The owners of Hotel Indigo East End on West Main Street have filed plans to add a catering hall and retail stores on a 4.2-acre plot of land next to their property, just south of Tanger Outlets.
The plans on file at Riverhead Town Hall show three buildings in total: a proposed catering facility with two floors at 11,000 square feet each, a two-story building with 2,600 square feet on the first floor and 400 square feet on the second floor, and a 9,200 square foot retail building with six storefronts.
The site plan application, called Indigo Village, requires a permit from the New York State Department of Environmental Conservation, since it’s located within the state’s Wild, Scenic and Recreational Rivers Act. That legislation limits development near the Peconic River to protect the waterway. Town planners, however, won’t begin reviewing Hotel Indigo East End’s site plan until the project gets the OK from New York State.
Town planning director Rick Hanley said the DEC has indicated it will issue a permit for the project once the Planning Board passes a resolution to take the lead in reviewing it, which it did July 17. The Planning Board also determined in that resolution that the hotel’s plans don’t require an environmental impact study.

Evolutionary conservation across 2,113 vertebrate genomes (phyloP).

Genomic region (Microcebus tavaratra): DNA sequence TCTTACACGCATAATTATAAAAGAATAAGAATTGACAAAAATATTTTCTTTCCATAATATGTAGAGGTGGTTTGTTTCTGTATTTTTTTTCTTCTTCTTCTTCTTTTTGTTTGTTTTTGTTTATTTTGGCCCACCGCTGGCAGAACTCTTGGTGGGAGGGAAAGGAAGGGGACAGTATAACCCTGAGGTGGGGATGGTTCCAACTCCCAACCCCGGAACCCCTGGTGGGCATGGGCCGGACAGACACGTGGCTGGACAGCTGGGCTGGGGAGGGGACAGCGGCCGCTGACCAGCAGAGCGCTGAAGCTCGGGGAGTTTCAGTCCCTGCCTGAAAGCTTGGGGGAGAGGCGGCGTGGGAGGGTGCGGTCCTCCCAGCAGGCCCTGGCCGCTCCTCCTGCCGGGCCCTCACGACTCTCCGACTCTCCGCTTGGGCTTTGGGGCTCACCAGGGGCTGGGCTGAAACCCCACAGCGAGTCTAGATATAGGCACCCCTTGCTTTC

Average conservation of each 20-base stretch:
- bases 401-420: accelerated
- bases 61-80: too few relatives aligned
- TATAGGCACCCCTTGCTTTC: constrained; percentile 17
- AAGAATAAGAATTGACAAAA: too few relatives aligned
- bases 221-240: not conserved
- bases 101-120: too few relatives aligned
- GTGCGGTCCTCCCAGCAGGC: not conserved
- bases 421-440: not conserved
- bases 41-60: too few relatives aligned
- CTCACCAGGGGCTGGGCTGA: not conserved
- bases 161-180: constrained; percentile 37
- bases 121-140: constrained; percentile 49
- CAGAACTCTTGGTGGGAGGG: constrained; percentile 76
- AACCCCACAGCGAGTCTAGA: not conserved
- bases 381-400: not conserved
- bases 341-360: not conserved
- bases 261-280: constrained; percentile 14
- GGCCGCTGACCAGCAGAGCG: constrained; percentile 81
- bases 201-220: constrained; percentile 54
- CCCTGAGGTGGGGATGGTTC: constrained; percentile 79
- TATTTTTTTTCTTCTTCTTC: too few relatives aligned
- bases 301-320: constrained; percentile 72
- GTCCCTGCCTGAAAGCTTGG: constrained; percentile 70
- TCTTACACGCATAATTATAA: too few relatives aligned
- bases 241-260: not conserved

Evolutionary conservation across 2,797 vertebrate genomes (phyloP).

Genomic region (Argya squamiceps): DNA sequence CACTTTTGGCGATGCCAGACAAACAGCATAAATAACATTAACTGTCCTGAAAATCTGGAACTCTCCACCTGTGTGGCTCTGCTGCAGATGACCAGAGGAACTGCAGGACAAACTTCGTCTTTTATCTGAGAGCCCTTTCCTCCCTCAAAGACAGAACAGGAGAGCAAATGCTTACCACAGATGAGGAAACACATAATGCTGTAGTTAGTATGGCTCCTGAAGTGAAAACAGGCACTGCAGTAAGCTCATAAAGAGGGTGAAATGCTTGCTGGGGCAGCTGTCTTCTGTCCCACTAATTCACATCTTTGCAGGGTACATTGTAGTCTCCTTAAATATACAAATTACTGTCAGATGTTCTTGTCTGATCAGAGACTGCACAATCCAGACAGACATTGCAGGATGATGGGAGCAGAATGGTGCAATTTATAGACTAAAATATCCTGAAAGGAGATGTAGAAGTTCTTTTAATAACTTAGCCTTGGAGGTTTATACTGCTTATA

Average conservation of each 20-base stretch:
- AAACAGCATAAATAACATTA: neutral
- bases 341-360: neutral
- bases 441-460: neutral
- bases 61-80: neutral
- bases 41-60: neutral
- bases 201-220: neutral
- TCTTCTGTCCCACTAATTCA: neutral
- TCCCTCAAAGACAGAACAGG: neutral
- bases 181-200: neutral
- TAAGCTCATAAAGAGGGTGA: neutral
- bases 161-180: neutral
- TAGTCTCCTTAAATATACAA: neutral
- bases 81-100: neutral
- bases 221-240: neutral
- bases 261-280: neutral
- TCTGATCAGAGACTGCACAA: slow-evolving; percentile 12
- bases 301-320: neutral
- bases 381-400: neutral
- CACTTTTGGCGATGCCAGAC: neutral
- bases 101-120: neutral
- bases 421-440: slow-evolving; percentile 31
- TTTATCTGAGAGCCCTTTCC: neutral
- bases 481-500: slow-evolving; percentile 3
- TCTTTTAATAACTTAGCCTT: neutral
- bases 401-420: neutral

“When the DEC issues a Rivers Act permit, they actually approve a plan, so we don’t begin our review until the applicant gets a DEC permit,” Mr. Hanley said.
But Lou Salvatico, vice president of Jaral Properties, which owns the hotel, said the site plan before the Riverhead Town Planning Board is just a conceptual plan at this point.
“We’re not really sure what we’re going to build there,” he said.
One change they do plan on making is to connect the hotel, as well as the new project, to the town’s sewer district. Currently, he said, the hotel uses conventional cesspools. Connecting to the sewer district will be better for the environment, he said.
The DEC plans to hold a 15-day public comment period on the application and will make a determination on it when that’s complete, according to DEC spokesperson Aphrodite Montalvo. She said the new plan mitigates negative environmental impacts to the area by connecting to the sewer district, preserving numerous natural areas, creating wildlife travel corridors and restoring natural habitat at the Weeping Willow Park farther east on West Main Street.
Hotel Indigo East End is located on a 7.8-acre property outside the boundaries of the Rivers Act. In the past, hotel owners had sought state permission to turn the neighboring 4.2-acre lot into a parking lot but those plans were rejected by the DEC.
The hotel and the undeveloped property are located in the Destination Retail Center zone, which was created in the mid-1990s to attract large shopping centers to build in Riverhead.